After you sign in with your library card number, establish your user name and password you can choose the language or languages you will concentrate on from the list depicted by pictures of the countries’ flags. (A good way to associate and learn international flags) Most of the languages have two levels: Basic and Complete, all spoken by native speakers.

The basic level teaches words for business or short trips overseas while the complete course offers much beyond basic language skills. (Just for a delight, if you’ve never heard the “symphony” of other languages, just click on one at a time and listen to the thousands of marvelous tones that have never touched your ears.)

If you are native speaker of any of the15 languages listed and want to learn English as a second language, you can do that. There are also sessions including Mandarin, Arabic and what is definitely “Greek to me.”

The sessions are designed to teach by using color-coded words complete with visual and audio pronunciation playbacks of individual words, phrases or complete sentences. (The site even allows you to time your responses and keep track of your progress; it also provides cultural notes and makes translations of foreign texts.) This color-coded method is presented in chapters beginning with: greetings, gratitude phrases and small talk. You have the option of listening over and over to a word or a phrase by continually clicking the mouse until you can capture the subtle nuances of new sounds setting off multiple neural synapses. You will proceed at your individual pace to the next chapter or feel the need to repeat previous chapters as quickly as you process and own the new information. Eventually you will be able to chain words together and amaze yourself by speaking another language.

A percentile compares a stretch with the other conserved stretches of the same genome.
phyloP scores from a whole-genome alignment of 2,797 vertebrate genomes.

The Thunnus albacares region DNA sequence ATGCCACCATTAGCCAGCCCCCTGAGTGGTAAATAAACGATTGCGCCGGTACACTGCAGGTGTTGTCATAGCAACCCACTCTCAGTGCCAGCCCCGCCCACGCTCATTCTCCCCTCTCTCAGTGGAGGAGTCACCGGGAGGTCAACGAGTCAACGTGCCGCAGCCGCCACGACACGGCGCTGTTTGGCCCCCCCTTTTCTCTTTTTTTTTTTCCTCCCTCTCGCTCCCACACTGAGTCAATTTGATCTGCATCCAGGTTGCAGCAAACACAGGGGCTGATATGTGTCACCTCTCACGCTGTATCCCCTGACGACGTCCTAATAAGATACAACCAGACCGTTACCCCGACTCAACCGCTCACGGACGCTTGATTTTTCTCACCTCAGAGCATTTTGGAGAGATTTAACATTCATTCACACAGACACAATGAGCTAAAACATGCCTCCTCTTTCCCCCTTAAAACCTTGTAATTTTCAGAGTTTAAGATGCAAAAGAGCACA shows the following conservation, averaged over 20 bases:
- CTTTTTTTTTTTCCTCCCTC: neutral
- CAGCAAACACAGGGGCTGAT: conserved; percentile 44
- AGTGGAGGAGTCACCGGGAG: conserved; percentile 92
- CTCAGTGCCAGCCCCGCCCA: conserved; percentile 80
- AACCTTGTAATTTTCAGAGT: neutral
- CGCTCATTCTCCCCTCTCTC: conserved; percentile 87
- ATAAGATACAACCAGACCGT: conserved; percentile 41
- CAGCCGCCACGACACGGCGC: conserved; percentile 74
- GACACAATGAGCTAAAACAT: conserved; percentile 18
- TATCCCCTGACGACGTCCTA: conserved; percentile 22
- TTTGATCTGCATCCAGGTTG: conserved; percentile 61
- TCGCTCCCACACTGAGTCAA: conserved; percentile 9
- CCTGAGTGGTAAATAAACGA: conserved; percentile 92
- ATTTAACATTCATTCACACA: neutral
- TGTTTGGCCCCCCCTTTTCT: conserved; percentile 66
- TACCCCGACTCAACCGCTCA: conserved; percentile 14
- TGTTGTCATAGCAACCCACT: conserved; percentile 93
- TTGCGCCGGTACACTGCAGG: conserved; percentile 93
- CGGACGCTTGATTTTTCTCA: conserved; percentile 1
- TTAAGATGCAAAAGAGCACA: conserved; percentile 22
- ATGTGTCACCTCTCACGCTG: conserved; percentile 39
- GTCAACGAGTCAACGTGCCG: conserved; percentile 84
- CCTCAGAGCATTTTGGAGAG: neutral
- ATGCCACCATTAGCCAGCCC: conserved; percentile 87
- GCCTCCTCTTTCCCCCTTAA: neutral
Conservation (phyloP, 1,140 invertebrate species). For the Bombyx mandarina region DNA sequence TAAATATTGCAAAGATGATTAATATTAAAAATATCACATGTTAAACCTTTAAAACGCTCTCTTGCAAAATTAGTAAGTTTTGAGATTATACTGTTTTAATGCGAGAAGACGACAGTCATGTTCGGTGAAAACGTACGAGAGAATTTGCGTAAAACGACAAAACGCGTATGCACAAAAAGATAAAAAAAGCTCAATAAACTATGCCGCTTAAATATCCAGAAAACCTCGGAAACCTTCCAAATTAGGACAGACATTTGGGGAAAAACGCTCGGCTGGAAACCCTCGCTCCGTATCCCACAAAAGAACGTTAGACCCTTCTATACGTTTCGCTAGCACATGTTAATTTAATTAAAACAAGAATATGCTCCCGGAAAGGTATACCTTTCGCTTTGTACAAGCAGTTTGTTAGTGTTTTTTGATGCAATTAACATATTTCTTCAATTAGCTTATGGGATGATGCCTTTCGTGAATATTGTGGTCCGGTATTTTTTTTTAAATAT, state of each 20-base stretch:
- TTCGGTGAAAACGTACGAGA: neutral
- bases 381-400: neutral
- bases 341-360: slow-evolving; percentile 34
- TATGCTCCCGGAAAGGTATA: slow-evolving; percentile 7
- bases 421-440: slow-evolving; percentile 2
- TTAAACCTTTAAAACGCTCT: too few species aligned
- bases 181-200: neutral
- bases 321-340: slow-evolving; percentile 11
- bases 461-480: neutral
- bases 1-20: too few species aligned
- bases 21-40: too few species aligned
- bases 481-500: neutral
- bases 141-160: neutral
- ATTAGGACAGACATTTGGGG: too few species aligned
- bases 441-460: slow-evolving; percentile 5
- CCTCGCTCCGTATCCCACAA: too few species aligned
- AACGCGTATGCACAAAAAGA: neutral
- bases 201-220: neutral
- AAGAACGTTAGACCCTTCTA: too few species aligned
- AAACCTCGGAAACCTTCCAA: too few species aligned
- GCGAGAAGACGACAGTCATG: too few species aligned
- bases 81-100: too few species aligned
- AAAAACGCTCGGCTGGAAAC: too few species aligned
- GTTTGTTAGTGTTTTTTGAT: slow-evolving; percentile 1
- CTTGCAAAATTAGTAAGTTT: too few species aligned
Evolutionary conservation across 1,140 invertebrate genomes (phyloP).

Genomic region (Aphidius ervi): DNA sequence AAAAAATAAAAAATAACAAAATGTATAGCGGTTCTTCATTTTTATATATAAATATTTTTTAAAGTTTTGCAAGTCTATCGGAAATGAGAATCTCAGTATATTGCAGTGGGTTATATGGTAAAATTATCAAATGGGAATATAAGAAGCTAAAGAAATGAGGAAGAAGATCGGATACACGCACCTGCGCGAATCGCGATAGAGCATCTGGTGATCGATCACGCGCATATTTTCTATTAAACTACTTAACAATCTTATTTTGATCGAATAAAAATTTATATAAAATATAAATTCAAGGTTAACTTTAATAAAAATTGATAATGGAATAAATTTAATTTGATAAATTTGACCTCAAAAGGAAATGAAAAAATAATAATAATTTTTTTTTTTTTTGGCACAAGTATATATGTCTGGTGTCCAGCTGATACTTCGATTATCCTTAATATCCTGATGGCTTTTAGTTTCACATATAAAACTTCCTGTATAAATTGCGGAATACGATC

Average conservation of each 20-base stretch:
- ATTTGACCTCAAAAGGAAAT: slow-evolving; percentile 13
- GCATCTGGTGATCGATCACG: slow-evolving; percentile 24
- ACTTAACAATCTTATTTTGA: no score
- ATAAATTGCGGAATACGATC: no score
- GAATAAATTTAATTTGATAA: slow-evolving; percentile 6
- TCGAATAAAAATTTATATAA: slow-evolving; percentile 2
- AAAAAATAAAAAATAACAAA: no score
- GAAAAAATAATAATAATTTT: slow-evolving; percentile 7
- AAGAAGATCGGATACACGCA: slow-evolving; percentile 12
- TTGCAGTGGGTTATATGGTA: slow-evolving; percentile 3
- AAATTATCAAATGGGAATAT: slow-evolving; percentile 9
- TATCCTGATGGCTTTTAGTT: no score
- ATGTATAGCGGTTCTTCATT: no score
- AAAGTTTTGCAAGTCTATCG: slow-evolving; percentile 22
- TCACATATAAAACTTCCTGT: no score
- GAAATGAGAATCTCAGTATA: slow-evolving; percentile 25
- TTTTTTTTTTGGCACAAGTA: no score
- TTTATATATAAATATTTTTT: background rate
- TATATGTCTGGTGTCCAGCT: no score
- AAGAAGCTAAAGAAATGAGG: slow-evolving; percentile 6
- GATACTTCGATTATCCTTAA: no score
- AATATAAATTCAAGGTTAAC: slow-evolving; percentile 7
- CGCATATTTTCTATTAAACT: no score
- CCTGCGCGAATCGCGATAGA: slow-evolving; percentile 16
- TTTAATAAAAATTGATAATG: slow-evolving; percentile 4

If you want to increase your brain power, evade mental fog, prepare for a college entrance language requirement, develop an ear for international awareness, feel Americans should learn to speak a second language (as is the case in so many other countries) or just be simply glib at your next international party, I’d like to invite you to join me by discovering the Mango database. Go www. munpl.org, then click on Adults, then go to Subscription Sites, to Subscription Database M-Z, then “Mango Languages,” finally to Library and Home. Note on the left, pictures of the flags representing the languages. Click on one and begin an adventure into a wonderful world of speaking– as the old people used to say “with a foreign tongue.”